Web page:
As the Indiana Pacers tip off the new season, fans are anxious to see if the team can overcome adversity and match last year’s whirlwind winning pace to get back to the Eastern Conference Finals. Did you know that Indianapolis once featured a team during the early years of the NBA that was owned by its players?¬† The Indianapolis Olympians story is one of the strangest in the history of pro basketball. It features glory, optimism, scandal and ultimately, failure.

This particular basketball card comes from the end of a bread package. Thirty-two players in all were featured in this series. Bruce Hale made the tour of Indiana Professional Basketball, logging time with the Olympians and the Fort Wayne Pistons. The Santa Clara University graduate coached at Miami University and Saint Mary’s College before passing away in 1980. (Image: eBay)

We’ve all heard the negative clich√© about inmates running the asylum. Can you imagine a professional sports franchise owned by its own players? That was the situation in Indianapolis during the National Basketball Association’s inaugural season in 1949. The Indianapolis Olympians were started by five former standout players from the University of Kentucky: Alex Groza, Ralph Beard, Cliff Barker, Joe Holland, and Wallace Jones.

The 1948 "champions" from the University of Kentucky. Future Olympians include

The 1948 champions from the University of Kentucky. Future Olympians include Wallace Jones (27), Ralph Beard (12), Alexa Groza (15), Joe Holland (14) and Cliff Barker (23). (Image: eBay)

The NBA of 1949 was a far cry from the flashy star-driven juggernaut we know today. The league was formed by the merger of two existing professional leagues, the BAA and NBL. It featured teams clustered around the east coast and Great Lakes. The Olympians played in the Western Division that featured the Anderson (IN) Packers, Tri-City Blackhawks, Sheboygan Redskins, Waterloo Hawks and outpost Denver Nuggets. The home games were held at Butler Field House. Nearly all players of the era earned less than $10,000.00 and had to work jobs in the off-season to make ends meet.

The Olympians charged out of the gate, compiling the best record in the Western Division. The scoring abilities of Alex Groza and Ralph Beard proved to be too much for opponents to overcome. The team’s good fortune did not translate to the playoffs, as they were sent home early by the Anderson Packers. The following season, the team compiled a losing record but still managed to make the playoffs. They were defeated by the Minneapolis Lakers, the team that now resides in Los Angeles. This defeat would signify the beginning of the end of the Olympians.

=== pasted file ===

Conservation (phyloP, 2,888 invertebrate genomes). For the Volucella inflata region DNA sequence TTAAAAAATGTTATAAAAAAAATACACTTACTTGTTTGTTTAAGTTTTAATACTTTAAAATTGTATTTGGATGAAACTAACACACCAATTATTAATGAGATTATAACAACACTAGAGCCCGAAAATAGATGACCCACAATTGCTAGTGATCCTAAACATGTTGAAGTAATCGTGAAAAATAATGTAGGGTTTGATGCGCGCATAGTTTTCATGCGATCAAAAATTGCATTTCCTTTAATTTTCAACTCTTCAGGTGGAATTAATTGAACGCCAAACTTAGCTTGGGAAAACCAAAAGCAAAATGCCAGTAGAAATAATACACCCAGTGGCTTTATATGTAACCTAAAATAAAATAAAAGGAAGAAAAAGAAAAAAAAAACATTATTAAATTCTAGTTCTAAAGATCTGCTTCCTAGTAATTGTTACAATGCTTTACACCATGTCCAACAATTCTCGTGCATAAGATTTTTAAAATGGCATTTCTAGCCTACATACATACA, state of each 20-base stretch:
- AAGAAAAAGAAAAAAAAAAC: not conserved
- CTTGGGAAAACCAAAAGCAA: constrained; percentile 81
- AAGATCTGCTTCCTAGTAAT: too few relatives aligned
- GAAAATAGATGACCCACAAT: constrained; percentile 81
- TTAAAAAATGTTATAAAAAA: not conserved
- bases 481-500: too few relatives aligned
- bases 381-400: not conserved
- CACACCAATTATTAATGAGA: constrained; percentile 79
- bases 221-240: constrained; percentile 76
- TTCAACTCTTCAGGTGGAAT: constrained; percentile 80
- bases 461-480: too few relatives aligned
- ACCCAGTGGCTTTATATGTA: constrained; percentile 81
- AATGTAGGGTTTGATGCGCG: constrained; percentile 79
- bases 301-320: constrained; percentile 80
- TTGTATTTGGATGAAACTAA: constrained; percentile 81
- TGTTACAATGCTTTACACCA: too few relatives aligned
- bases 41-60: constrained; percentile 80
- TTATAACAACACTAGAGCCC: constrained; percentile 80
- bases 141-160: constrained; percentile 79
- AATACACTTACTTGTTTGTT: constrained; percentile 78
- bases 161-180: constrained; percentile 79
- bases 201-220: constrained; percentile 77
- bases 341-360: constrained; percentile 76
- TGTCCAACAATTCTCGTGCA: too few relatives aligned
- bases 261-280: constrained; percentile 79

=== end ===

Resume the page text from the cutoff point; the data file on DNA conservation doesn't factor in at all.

Before the 1991 Michigan Wolverines the "Fab Five" referred to Indy's Olympians. This very rare book was published in 1950 shortly before the point shaving scandal broke. Most copies were taken off of the shelf and destroyed after the new broke (courtesy ebay)

Before the 1991 Michigan Wolverines the “Fab Five” referred to Indy’s Olympians. This very rare book was published in 1950 shortly before the point shaving scandal broke. Many copies were taken off of the shelf and destroyed after the news broke. (Image: eBay)

Today, there is much debate over the level of compensation a college athlete should receive. Historically, a fully paid scholarship has been the only form of payment allowed. It is currently being argued that a stipend should be awarded to help student athletes make ends meet. This was apparently an issue in the late 1940’s as well. The need for spending money would lead to the demise of the Olympians. In January of 1951, scandal rocked the world of college basketball. A point-shaving scandal was uncovered that would ultimately involve 32 players at seven universities. “Point-shaving” is the term used when players purposely effect the outcome of a game for gambling purposes.

Typically, the team will play to win but not by a wide margin so that the final score falls below the betting line. On October 20, Ralph Bead and Alex Groza were arrested for shaving points in games played during the 1949 National Invitational Tournament for bribes of $500.00 each. The pair were banned for life by the NBA Commissioner. The Olympians assembled a team for the 1952-53 season, but the end was near. The team finished with a 28-43 record and folded at the season’s end. Pro basketball would not return until the Indiana Pacers were established in 1967. The early success of that team and subsequent jump to the NBA erased nearly all memories of the disgraced Olympians, who remain a largely forgotten chapter in the history of ¬†Indianapolis sports.